JERUSALEM: Israeli officials believe the US and the United Arab Emirates are likely to seal an arms deal in the next few weeks that will see Washington supply the Gulf state with advanced F-35 stealth fighters, Channel 12 reported Saturday.
The unsourced report said Israel hopes to convince the US to “downgrade” the weaponry provided to Abu Dhabi, as preventing the sale altogether is seen as unlikely.
The report further said that with more normalization deals on the horizon between Israel and Arab states following this month’s landmark agreements with the UAE and Bahrain, Jerusalem believes the Trump administration could push for more American weapons deals with regional powers.
The US has repeatedly committed to Israel over the years to help ensure its qualitative military edge, or QME, over its neighbors on the battlefield, and is reportedly now seeking ways to ensure the sale doesn’t undermine that commitment.
Defense Minister Benny Gantz traveled to Washington this week for talks on the emerging deal.
According to a report earlier this week, Washington is also considering ways to assuage Israel’s concerns that its security could be jeopardized by the sale of the advanced jets.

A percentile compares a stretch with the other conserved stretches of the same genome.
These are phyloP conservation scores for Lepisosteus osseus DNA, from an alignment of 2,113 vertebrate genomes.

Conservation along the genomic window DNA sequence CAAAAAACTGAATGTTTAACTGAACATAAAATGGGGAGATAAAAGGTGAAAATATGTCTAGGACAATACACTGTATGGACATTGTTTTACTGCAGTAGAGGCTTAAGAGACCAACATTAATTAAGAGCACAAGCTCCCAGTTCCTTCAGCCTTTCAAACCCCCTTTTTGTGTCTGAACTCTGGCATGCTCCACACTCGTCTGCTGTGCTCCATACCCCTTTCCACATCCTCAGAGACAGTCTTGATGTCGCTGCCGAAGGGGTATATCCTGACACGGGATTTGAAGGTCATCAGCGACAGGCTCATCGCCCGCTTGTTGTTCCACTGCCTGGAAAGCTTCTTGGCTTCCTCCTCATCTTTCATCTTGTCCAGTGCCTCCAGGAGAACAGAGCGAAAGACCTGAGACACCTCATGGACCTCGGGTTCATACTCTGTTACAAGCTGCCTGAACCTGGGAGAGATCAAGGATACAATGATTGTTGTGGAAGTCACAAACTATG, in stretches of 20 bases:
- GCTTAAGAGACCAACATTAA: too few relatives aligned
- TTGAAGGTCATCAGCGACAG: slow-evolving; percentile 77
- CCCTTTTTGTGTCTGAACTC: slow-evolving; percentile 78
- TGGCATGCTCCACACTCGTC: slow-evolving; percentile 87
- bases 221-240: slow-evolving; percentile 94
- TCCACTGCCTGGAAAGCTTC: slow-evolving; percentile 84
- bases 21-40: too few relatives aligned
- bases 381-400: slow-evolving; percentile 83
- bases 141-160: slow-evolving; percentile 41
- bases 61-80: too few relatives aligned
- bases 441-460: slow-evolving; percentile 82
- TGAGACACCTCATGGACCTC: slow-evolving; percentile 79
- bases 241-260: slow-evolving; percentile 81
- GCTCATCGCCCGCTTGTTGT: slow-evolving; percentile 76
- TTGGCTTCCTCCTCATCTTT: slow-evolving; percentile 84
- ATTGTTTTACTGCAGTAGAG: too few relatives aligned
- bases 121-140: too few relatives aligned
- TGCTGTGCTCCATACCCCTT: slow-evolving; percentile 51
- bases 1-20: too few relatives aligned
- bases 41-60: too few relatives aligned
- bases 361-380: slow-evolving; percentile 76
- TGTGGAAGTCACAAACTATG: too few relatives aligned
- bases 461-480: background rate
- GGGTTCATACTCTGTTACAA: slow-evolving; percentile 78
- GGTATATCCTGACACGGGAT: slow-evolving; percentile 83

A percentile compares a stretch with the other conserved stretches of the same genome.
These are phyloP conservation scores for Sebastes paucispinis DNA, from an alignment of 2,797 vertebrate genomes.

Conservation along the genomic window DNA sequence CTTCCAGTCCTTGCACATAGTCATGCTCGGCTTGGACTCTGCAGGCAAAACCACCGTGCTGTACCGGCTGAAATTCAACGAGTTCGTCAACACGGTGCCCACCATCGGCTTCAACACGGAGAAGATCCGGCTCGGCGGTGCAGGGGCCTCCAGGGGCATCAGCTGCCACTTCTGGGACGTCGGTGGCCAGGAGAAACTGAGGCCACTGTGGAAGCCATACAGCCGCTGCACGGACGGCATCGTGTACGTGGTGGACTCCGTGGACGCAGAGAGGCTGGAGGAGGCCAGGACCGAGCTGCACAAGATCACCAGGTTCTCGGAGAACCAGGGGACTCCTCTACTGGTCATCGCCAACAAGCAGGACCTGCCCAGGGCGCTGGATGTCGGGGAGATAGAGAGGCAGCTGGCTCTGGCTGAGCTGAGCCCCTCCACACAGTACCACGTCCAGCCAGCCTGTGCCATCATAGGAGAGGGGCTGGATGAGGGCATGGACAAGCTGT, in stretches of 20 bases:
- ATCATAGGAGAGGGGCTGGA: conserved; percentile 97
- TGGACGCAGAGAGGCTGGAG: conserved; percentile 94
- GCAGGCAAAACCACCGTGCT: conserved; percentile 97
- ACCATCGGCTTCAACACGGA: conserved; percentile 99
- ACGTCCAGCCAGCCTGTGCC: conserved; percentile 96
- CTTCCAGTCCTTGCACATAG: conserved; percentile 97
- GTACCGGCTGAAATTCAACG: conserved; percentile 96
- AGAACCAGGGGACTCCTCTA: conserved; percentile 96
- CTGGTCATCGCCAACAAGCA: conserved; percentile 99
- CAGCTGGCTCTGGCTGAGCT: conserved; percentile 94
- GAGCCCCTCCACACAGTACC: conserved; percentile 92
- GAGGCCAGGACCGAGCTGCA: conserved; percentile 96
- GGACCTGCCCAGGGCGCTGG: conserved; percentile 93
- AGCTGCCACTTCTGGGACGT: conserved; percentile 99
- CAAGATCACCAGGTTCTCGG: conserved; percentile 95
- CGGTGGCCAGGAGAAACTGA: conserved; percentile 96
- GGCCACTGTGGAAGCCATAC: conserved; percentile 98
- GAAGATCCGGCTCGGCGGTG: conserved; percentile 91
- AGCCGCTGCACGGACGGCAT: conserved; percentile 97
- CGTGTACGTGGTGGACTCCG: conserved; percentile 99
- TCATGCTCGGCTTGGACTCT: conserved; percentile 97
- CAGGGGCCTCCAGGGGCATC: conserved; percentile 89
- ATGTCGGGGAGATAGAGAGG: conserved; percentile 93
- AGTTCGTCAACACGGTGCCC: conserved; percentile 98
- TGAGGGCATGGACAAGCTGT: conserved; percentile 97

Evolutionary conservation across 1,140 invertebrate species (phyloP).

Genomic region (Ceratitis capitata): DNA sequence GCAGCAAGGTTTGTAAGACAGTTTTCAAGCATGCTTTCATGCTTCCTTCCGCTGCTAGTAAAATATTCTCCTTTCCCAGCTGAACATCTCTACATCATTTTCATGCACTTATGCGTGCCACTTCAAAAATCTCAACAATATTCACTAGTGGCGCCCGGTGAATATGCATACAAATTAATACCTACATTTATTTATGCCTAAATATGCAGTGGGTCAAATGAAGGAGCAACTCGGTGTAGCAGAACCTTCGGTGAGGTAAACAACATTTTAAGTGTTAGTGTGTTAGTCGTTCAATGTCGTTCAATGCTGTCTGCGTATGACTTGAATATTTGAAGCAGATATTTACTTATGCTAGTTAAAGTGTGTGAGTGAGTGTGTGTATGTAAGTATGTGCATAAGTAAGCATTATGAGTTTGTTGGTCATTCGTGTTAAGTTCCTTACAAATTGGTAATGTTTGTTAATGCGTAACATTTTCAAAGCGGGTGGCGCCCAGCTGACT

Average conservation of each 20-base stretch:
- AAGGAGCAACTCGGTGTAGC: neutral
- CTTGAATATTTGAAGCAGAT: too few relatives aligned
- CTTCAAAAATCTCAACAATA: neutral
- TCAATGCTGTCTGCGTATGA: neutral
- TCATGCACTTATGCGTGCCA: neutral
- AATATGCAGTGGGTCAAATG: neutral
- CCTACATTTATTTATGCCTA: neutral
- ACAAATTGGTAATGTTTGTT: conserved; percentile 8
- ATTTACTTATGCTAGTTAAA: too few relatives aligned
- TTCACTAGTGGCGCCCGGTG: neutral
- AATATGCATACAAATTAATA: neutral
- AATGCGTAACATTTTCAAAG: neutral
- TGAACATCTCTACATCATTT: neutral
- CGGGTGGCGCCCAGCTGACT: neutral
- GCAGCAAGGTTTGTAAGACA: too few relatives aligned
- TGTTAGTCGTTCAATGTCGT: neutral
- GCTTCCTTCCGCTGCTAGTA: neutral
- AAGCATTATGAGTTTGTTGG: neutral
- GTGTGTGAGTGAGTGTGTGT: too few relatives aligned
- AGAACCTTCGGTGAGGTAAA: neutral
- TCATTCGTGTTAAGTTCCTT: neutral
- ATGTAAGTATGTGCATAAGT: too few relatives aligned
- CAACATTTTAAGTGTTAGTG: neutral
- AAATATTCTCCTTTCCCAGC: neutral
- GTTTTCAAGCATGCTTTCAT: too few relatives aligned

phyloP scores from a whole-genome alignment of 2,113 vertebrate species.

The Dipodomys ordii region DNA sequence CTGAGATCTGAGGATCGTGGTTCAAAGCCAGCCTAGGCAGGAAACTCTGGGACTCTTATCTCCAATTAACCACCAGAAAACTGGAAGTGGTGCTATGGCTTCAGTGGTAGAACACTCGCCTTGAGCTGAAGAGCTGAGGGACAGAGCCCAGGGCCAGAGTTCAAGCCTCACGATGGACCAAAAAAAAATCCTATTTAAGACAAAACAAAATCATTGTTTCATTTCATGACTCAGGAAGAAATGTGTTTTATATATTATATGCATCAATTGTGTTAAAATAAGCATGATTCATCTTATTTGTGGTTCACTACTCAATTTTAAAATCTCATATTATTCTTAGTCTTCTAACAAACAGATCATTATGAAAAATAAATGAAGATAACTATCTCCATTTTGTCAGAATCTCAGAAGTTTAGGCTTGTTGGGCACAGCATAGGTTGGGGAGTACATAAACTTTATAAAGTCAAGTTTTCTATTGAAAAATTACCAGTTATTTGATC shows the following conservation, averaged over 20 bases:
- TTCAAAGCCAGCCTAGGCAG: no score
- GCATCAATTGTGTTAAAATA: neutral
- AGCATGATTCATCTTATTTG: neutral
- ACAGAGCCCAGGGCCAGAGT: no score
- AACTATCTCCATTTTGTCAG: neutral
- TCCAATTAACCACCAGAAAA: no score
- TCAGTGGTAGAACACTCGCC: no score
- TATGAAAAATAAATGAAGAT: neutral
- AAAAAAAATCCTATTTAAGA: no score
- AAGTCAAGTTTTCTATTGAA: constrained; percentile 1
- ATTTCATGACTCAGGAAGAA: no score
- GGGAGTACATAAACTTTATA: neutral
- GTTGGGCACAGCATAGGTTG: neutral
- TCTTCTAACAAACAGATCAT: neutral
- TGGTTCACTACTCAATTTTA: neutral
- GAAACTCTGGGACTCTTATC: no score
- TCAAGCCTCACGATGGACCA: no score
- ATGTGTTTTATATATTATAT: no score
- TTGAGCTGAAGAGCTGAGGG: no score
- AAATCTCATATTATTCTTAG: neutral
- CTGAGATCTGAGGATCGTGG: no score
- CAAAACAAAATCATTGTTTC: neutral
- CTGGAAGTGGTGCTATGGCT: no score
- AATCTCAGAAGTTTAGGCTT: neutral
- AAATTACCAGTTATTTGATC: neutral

One idea was to provide Israeli air defenses with technology that will be able to detect the UAE F-35s, report reveals.
The service reported that the US already reduces the performance of weapons platforms it sells to foreign governments to ensure they can’t compete head to head with American platforms. A similar reduction may be employed with the Emirati F-35s, the report speculated.
Since the Israel-UAE peace agreement was announced last month, Abu Dhabi has been open about its desire to acquire F-35 warplanes and other adv-anced US-made weaponry. Israel is the only US ally in the Middle East to possess the stealth fighter jet.
Senior Emirati officials have said that normalization with Israel should lift any remaining barriers to the sale.
Prime Minister Benjamin Netanyahu initially said he opposed the sale of the planes to any other nation in the region, even an Arab country at peace with Israel. But since then, he has softened his line, signaling he will trust the US to honor its commitment to ensure Israel’s military edge in the Middle East.
Under US law, Congress is tasked with vetting sales of arms to Middle Eastern countries and weighing them against America’s QME commitments, a determination usually made following consultations between the Pentagon and Israeli defense officials. While Israel cannot veto a sale, it can raise concerns that could make it more difficult to seal a deal.
US House of Representatives Speaker Nancy Pelosi said last week she intended to ensure Israel maintains its military edge in the Middle East under any US arms sale to the UAE.
During his visit to Washington, Gantz was given similar assurances by Pentagon chief Mark Esper.
On Wednesday, US Ambassador to Israel David Friedman said it would likely take six to seven years before the UAE receives the F-35.